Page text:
Getting the aid, however, is not instantaneous, said Robert Whitaker, office director for the Workforce Connection Workforce Investment Act program at the center. People looking for help undergo a review of their career goals and how to best reach them. He said the process can take two to three weeks.
Being a one-stop career center, the location is about more than just landing a job. People lacking formal education can get advice on how to acquire a GED, for example. Others juggling child care with going to work can get directed toward help. Ditto for workers with disabilities.
And in the near future, it’s possible that one-stops will become more one-stoppish as the centers look at incorporating services for the federal welfare program known as Temporary Assistance for Needy Families, Rael said.
Additionally, this summer will see the startup of an in-school, prototype program for young people in Valencia county that matches them with members of the National Guard, Rael said.
Also running will be the second go-round of a summer work program for young people that gives them jobs in the public sector that pay more than minimum wage, he said.
In 2004, 180 graduating high school seniors entered the program and landed jobs. About 200 are expected to participate this year.
Employers aren’t left out of the loop. An on-the-job training program will pay 50 percent of wages a business pays for employees to undergo training. The center connects businesses with skilled workers and offers tax information on top of that.
“From a structural perspective, we are much further ahead than we were three years ago,” Rael said.
It’s a Monday morning, and people old and young alike fill the sunny lobby of the job center on Mountain Road. Some wear slacks and ties, others T-shirts and jeans. Many hold paperwork in their hands and look expectantly around the mostly quiet room. A few bend over tables and counters, gripping ballpoint pens and filling in blanks with their names, phone numbers, addresses and other facts of their lives.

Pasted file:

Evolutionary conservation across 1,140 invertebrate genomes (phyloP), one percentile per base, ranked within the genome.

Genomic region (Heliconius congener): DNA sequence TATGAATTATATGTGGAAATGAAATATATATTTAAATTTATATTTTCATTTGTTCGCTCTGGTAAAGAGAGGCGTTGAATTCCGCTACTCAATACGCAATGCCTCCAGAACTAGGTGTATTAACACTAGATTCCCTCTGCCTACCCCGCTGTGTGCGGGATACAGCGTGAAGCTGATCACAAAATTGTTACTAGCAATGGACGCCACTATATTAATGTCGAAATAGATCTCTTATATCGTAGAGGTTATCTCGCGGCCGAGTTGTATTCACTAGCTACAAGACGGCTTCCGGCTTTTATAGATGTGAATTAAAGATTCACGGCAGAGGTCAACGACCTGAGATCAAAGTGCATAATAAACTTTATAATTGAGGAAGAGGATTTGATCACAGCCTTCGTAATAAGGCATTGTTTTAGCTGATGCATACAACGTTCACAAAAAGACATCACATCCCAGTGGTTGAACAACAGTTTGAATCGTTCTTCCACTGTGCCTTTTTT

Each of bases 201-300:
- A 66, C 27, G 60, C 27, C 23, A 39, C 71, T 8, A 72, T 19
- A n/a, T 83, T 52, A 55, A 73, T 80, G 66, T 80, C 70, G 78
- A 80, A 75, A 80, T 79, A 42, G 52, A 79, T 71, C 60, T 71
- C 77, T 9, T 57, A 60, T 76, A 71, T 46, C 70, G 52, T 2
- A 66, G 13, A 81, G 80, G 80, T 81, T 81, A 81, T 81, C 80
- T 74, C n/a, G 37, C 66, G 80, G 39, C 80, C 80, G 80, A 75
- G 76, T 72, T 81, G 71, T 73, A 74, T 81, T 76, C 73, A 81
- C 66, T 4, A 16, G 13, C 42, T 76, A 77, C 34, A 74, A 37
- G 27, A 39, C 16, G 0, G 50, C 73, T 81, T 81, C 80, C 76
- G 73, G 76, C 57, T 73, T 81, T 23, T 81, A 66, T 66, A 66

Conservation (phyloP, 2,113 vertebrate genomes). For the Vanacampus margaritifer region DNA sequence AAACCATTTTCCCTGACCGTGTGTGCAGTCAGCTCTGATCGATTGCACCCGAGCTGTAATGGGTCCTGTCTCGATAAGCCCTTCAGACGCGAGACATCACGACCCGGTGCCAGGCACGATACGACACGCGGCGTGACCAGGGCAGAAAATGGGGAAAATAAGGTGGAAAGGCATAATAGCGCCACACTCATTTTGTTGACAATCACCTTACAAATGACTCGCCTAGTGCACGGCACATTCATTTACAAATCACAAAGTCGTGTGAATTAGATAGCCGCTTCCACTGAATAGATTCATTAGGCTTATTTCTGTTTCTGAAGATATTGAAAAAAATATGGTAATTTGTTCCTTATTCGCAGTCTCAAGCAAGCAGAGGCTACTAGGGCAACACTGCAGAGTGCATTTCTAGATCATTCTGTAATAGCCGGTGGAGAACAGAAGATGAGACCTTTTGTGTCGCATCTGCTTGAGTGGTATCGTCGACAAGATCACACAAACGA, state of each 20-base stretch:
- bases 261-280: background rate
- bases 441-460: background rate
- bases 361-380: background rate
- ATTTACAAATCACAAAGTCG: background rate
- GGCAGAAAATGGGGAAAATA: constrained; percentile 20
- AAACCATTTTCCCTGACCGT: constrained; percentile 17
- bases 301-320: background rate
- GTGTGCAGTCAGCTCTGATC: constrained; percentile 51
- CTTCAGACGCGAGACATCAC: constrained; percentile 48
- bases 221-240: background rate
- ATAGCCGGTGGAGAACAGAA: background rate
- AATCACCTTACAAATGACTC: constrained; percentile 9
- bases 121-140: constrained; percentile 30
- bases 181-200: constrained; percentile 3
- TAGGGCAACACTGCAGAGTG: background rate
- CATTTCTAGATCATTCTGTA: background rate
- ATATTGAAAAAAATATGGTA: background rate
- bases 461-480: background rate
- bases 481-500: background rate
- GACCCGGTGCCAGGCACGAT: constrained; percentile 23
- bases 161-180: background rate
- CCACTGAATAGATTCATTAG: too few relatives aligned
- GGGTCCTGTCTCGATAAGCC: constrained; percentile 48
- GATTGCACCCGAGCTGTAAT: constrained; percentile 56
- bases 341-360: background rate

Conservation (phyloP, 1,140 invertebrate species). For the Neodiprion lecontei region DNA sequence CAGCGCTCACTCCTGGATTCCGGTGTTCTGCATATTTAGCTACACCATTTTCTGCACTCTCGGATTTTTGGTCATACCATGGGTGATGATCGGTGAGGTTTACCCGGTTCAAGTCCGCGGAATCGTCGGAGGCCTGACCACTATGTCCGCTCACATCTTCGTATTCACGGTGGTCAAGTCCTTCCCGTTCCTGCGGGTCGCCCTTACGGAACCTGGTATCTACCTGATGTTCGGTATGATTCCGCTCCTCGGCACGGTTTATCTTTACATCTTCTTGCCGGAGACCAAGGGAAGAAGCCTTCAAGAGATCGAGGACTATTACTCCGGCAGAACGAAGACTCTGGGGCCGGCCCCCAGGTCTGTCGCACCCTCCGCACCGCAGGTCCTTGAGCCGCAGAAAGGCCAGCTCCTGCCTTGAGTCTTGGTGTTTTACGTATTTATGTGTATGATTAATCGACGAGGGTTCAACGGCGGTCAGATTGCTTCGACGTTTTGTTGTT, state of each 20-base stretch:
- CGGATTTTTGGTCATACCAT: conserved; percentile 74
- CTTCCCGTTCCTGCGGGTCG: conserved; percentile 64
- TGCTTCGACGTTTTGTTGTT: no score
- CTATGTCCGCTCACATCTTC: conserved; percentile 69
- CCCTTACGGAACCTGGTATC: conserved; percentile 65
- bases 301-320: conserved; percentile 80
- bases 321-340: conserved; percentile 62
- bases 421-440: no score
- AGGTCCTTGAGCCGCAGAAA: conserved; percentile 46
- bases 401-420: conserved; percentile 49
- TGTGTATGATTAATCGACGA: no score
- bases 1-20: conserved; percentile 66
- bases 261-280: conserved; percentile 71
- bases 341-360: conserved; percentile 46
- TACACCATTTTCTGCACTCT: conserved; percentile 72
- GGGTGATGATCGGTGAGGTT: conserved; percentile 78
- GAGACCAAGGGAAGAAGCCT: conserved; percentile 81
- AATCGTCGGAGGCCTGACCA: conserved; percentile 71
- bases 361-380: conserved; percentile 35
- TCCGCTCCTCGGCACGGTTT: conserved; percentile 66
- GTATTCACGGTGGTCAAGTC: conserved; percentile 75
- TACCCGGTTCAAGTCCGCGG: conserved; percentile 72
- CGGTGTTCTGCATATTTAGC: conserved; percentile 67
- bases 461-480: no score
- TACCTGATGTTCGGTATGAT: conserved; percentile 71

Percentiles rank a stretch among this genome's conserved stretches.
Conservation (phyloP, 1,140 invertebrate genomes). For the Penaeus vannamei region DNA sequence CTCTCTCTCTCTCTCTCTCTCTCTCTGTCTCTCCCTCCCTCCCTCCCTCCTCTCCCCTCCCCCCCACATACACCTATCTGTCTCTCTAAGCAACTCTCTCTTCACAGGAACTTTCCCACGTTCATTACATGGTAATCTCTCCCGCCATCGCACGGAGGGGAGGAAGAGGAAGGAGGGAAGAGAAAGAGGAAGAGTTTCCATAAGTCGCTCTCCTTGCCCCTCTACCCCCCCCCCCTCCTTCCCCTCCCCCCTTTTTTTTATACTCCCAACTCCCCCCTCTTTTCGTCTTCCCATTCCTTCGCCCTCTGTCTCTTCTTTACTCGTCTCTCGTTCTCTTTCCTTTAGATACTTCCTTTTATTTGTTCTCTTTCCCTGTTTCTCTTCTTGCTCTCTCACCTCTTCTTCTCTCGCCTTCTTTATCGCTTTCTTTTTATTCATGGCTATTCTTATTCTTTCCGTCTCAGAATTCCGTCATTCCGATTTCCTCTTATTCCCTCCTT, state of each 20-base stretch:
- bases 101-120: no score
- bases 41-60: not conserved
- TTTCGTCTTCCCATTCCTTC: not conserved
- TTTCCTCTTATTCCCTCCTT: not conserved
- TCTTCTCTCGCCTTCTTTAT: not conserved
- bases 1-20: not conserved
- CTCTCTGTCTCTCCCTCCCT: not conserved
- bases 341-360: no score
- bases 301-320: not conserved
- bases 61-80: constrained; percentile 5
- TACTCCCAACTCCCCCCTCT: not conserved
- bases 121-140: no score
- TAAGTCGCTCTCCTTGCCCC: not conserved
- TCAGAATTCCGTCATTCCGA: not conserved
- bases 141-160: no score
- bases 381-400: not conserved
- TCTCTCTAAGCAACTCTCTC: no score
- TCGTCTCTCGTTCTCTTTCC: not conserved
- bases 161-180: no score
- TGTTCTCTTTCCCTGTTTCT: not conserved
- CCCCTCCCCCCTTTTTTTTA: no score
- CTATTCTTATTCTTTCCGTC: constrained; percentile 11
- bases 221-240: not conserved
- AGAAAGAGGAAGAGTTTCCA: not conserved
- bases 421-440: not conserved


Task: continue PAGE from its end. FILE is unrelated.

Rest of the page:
Maytea – wearing a tie – waits next to a gate leading back into the field of cubicles where would-be workers sit down with job consultants to discuss their futures. Because of health problems, a small tank hangs from Maytea’s shoulder, delivering bursts of oxygen through a tube in his nose every 20 seconds or so.
In a few minutes, Robert Whitaker with Workforce Connection walks up to Maytea and invites him back, offering a hearty, “How you doing, man?” as the two head back to Whitaker’s cubicle.
“Well, I completed that program,” Maytea said.
“How was it?” Whitaker asked.
Maytea came to the center in March 2005 after the private security company he worked for went out of business. With his health problems preventing him from working in the same field, he needed new skills.
“I can’t just sit around the house,” he said. “I have to have something to do.”
Through classes arranged through the job center, he picked up certificates of expertise in Internet searching, customer service, Windows XP, rÃ©sumÃ© writing and interviewing.
“The training was absolutely excellent,” he said.
He visited Whitaker to arrange classes in Microsoft Word and Excel within the next couple of weeks. He hopes the additional skills will land him a clerical job that his health problems won’t prevent him from doing. But being older and disabled, he said it’s a challenge.
“The key to it is don’t get depressed,” he said. “Don’t get disillusioned. Just keep trying.
“Something will come through.”